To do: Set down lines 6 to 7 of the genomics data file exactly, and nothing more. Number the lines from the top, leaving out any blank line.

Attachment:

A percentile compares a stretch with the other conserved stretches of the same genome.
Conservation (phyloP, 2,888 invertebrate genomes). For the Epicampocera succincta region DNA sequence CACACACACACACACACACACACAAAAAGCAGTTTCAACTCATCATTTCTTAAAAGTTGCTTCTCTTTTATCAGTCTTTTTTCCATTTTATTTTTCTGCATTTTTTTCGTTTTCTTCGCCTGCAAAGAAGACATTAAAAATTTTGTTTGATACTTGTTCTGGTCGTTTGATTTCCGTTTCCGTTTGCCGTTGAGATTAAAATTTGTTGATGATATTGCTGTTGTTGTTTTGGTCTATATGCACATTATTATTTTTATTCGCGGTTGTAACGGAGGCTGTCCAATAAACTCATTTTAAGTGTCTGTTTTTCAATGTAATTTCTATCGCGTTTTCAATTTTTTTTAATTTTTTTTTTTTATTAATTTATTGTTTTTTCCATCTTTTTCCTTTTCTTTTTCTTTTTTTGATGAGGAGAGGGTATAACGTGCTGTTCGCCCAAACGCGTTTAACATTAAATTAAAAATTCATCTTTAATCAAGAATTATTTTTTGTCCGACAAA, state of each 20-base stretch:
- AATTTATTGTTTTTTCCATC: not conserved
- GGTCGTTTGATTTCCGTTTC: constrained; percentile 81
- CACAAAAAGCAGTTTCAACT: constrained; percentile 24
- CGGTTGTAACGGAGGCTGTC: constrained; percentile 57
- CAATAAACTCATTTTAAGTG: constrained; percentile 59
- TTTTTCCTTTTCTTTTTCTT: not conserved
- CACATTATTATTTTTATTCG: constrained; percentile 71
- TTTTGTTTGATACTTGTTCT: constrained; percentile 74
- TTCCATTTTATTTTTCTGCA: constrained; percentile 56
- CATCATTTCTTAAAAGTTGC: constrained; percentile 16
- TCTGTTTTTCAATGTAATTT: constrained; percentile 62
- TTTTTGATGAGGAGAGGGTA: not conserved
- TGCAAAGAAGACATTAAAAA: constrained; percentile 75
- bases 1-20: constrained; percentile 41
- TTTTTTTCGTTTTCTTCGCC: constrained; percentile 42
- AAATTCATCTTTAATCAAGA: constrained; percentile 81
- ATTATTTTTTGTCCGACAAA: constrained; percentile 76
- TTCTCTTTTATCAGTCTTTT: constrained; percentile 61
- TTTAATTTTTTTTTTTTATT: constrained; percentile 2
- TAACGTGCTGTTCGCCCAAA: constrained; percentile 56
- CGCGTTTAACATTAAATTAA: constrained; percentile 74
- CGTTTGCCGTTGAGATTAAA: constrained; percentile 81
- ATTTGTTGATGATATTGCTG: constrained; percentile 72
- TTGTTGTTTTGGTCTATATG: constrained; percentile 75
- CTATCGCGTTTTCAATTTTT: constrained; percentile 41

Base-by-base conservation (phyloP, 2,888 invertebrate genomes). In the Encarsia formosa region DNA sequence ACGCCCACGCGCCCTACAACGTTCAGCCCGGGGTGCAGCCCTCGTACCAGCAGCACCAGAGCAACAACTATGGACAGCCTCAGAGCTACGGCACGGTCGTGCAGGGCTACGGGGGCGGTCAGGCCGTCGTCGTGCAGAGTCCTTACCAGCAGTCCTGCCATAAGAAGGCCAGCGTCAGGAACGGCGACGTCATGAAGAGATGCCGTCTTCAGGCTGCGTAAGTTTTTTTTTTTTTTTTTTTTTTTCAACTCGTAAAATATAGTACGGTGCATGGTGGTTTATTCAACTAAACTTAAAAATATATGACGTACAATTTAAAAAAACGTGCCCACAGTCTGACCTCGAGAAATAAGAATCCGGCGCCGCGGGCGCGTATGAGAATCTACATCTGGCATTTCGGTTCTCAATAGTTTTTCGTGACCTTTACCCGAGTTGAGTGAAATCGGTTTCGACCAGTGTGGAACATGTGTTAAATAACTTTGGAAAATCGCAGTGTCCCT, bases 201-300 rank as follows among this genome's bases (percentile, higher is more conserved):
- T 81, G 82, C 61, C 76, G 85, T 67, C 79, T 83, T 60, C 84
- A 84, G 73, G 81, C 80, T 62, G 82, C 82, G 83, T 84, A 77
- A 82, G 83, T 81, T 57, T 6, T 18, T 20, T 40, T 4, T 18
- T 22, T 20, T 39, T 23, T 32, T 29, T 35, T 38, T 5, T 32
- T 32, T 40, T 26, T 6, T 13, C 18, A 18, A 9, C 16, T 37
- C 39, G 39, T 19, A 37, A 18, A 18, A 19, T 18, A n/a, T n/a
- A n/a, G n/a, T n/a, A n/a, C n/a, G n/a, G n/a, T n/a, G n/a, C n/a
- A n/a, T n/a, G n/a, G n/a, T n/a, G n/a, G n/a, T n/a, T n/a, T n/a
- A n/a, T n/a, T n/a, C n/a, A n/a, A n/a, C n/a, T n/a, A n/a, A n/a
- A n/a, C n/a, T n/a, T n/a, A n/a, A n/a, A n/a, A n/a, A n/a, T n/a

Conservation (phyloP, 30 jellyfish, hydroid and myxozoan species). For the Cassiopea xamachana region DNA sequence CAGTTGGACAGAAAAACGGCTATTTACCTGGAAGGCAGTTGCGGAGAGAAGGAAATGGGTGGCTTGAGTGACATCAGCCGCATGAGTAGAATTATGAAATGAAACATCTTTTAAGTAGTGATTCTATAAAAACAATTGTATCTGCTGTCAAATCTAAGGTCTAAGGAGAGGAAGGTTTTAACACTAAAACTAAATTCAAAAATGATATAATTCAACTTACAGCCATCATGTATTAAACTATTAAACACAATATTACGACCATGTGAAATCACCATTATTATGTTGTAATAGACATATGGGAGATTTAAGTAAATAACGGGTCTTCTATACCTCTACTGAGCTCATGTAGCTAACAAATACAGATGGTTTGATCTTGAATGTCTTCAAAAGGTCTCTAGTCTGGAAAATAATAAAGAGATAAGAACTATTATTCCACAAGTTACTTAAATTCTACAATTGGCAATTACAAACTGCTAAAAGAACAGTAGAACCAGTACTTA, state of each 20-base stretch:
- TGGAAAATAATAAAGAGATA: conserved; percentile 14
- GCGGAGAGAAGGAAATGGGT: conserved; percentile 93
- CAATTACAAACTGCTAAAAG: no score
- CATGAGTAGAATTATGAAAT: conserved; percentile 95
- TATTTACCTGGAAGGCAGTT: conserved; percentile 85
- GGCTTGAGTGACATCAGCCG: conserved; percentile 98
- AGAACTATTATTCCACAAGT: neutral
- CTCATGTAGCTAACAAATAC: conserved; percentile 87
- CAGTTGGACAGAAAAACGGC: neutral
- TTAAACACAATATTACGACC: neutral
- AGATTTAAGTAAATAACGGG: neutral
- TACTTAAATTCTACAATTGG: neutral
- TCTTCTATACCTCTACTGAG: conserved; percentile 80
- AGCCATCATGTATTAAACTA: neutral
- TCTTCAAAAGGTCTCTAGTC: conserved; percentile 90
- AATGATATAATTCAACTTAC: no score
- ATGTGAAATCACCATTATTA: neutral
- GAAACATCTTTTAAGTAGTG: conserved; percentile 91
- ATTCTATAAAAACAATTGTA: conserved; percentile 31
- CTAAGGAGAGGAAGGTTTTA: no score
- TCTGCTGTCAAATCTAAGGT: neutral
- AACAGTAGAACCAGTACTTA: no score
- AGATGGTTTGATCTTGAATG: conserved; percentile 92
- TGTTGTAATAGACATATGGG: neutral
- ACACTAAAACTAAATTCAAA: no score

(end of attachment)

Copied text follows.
- CGGTTGTAACGGAGGCTGTC: constrained; percentile 57
- CAATAAACTCATTTTAAGTG: constrained; percentile 59